What smart landowners need to think about before signing a company's offer

By Stephanie Fradette

There is a pipeline project being proposed across your land. You’re a smart landowner and an engaged citizen. You want to see development happen. You know you can deal with a pipeline on your land. The landman tells you he’ll write down any concerns you have. You don’t want to stand in the way of progress. You don’t want your neighbours to talk trash about you. The money seems fine to you. You should sign, right?

Maybe not.

We’re going to take a comparative look at Saskatchewan’s recent Surface Rights Board of Arbitration order for immediate right-of-entry (RoE) and the offer that was presented to the landowner by the energy company. This was not a landowner trying to stand in the way of a project. It was a landowner who knew the agreement was not written in their favour.

“We do not want to give the impression that the board order was good. It was unjust and deficient in many ways.”

For simplicity, we’ll refer to the landowner as “Wendy” and the energy company as “Pipe Inc.” It is boring and complicated to take a deep dive into the Surface Rights Act (SRA), the board order and the offer, so we’ll look at a few highlights.

We do not want to give the impression that the board order was good. It was unjust and deficient in many ways. But, it was head and shoulders above the offer Pipe Inc. offered Wendy. The offer was a perpetual (forever) right-of-way (RoW) across an entire quarter section for a one-time payment of $1,875/acre. For that single compensation, Wendy would be agreeing to:

  • More than one pipeline
  • Having to obtain written consent from Pipe Inc. to use the RoW
  • Indemnifying Pipe Inc. from paying damages that Pipe Inc. could incur from Wendy using the RoW
  • Installation of above-ground structures
  • Never hindering or interrupting any activity on the RoW by Pipe Inc.
  • Accepting that a letter of intent from Pipe Inc. to remedy any default is, in and of itself, a remedy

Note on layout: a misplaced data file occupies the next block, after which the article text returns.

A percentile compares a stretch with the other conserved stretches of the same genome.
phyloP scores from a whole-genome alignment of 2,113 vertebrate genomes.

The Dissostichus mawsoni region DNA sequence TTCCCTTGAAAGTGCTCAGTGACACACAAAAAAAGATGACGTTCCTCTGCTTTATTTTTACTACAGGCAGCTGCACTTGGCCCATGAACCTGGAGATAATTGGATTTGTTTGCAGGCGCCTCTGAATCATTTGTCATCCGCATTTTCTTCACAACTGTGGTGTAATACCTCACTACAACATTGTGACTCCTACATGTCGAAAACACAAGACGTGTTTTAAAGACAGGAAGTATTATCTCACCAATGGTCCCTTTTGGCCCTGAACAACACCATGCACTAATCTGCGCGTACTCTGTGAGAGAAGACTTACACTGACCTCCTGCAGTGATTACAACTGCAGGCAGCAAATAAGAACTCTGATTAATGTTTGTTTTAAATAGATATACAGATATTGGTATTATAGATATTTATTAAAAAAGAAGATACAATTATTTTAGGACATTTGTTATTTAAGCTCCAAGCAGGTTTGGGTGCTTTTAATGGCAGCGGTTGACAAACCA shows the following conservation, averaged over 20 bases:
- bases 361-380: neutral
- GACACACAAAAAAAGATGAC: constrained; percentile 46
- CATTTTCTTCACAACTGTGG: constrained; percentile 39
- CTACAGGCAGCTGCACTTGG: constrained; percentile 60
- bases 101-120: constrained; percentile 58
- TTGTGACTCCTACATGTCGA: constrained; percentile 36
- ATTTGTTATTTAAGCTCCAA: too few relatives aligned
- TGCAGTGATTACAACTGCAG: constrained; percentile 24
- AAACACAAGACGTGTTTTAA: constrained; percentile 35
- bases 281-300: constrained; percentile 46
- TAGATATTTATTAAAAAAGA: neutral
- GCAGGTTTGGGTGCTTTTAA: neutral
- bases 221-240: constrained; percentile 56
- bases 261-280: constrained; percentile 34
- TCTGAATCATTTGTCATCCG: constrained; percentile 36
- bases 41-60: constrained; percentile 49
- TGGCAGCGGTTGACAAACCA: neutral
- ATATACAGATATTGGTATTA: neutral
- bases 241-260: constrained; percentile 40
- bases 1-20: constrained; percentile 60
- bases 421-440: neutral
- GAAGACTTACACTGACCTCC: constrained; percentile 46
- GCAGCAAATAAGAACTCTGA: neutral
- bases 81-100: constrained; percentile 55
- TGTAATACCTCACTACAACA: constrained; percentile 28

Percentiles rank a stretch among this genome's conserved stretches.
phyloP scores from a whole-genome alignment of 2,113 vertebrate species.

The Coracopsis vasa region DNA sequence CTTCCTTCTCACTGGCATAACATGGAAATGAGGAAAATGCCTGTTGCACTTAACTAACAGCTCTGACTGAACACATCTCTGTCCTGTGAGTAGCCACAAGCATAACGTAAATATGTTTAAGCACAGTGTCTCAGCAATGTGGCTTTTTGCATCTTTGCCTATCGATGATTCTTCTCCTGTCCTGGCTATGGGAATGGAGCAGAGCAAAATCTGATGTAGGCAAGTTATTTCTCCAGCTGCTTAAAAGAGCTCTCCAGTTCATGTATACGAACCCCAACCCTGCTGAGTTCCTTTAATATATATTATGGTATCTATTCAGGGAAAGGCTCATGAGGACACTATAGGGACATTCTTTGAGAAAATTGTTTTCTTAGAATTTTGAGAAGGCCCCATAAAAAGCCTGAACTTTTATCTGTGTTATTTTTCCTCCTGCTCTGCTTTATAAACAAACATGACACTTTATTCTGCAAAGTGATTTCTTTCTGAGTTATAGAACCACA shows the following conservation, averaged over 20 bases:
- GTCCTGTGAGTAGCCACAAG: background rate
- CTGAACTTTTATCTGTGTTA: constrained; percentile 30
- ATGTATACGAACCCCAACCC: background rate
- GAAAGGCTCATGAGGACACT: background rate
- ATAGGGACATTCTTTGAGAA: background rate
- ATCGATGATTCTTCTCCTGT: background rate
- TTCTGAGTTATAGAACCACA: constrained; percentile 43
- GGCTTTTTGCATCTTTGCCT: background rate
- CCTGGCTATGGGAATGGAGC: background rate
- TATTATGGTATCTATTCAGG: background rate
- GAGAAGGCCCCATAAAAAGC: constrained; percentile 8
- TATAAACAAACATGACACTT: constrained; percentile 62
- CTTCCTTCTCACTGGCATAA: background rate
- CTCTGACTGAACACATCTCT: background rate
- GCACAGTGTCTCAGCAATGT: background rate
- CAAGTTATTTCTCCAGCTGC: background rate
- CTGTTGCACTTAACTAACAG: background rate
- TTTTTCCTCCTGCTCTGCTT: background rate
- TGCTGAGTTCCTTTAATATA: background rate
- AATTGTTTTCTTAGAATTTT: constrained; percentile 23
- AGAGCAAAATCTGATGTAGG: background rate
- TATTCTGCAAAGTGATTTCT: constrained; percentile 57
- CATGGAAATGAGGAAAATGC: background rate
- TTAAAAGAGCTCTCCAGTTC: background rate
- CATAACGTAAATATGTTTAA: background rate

• Future abandonment in place

“If Pipe Inc. could have gotten her to sign its offer, it could have increased its rights and further limited its responsibilities.”

The Comparison

 ➥ Money. During discussions, Pipe Inc. admitted to Wendy there was no financial incentive for her to sign when compared to forcing a board order. This was true. In fact, by forcing the order, Wendy would be compensated for her time and for any legal or consulting fees she acquired. Pipe Inc. refused to pay for legal fees during negotiations. A landowner along an alternate route had his lawyer look at the offer. He will not be reimbursed for that cost.

 ➥ Number of pipelines. The board order limited the order to construction of one line. The offer did not. It contains repeated references to “pipelines.”

 ➥ Written consent. The board order said Wendy shall have unrestricted access across the service line for all recreational vehicles or agricultural machinery. The offer says Wendy “shall not use the RoW for any purpose which might either interfere with the rights granted herein to ‘Pipe Inc.’ or which might incur a liability for damages payable by ‘Pipe Inc.’ without the prior written consent of ‘Pipe Inc.’”

 ➥ Indemnity clauses. Still exists in the board order. Confusing in both.

 ➥ Above-ground structures. The board order states above-ground structures cannot be installed. The offer says Pipe Inc. can install them.

 ➥ Abandonment. Not addressed in the board order. Would fall onto the act, which has a process for a pipeline’s end of life. In the offer, Wendy would be agreeing to abandonment in place and reclamation being completed however is “practicable” to do so and at the discretion of Pipe Inc.

 ➥ Cleaning. The board order says the construction equipment will be cleaned to prevent introduction of weeds or soil contamination. The offer does not provide Wendy anything.

 ➥ Weed control. The board order says Pipe Inc. is responsible for weed control. The offer does not address this.

 ➥ Soil management. Both the offer and board order are weak. But, the board order clearly states that soil horizons need to be separated and replaced in the same order.

Clearly, the offer presented to Wendy was designed to improve Pipe Inc.’s position, not Wendy’s. It was an offloading of responsibility and liability from Pipe Inc. onto Wendy. Without her signature, Pipe Inc. still easily managed to access her property by way of a RoE order. But if Pipe Inc. could have gotten her to sign its offer, it could have increased its rights and further limited its responsibilities. Wendy knew this, so she didn’t sign. But every other landowner did.

Would you sign?

Stephanie Fradette is a CAEPLA director. She owns and operates a family ranch with her husband and three daughters in southern Saskatchewan. They have oil wells, battery sites, injection wells, abandoned wells, lease roads, flow lines and pipelines on their property. They have had good and bad experiences with various companies and regulators and have learned the most through their bad experiences.

Published in PIPELINE OBSERVER Summer 2021


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Landowner-driven, CAEPLA advocates on behalf of farmers, ranchers, and other rural landowners to promote safety and environmental protection through respect for your property rights.